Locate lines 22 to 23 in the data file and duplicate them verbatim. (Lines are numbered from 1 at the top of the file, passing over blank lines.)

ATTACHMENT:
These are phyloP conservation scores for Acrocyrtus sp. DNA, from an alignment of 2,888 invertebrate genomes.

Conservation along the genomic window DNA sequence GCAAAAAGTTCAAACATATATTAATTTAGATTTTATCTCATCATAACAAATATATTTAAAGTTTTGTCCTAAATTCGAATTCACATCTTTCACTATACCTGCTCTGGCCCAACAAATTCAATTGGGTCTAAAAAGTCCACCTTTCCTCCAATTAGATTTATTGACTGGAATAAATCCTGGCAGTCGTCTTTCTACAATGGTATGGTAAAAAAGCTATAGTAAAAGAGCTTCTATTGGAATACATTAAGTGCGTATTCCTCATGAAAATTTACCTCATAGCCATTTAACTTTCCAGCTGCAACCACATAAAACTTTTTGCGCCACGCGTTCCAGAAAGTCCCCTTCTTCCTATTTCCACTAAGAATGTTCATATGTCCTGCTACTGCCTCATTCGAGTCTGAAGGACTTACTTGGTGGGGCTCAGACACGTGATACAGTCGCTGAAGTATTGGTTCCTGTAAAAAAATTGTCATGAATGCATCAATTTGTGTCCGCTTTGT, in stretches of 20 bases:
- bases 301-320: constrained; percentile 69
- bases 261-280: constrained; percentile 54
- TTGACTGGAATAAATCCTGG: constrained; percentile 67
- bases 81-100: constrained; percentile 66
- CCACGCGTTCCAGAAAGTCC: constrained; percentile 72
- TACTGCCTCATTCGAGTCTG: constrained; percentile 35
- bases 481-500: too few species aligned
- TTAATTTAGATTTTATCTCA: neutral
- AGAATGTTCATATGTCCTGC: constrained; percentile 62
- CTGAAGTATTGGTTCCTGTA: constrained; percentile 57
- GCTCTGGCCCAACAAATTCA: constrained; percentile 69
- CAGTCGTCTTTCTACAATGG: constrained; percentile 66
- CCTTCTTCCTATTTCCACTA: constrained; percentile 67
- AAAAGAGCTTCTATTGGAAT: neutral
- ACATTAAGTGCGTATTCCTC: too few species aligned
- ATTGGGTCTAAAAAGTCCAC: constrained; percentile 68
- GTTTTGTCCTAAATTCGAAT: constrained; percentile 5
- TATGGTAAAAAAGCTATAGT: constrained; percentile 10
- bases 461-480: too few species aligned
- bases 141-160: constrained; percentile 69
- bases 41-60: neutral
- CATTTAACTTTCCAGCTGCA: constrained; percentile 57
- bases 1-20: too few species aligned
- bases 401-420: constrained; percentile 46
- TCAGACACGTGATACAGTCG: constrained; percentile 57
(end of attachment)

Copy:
- bases 141-160: constrained; percentile 69
- bases 41-60: neutral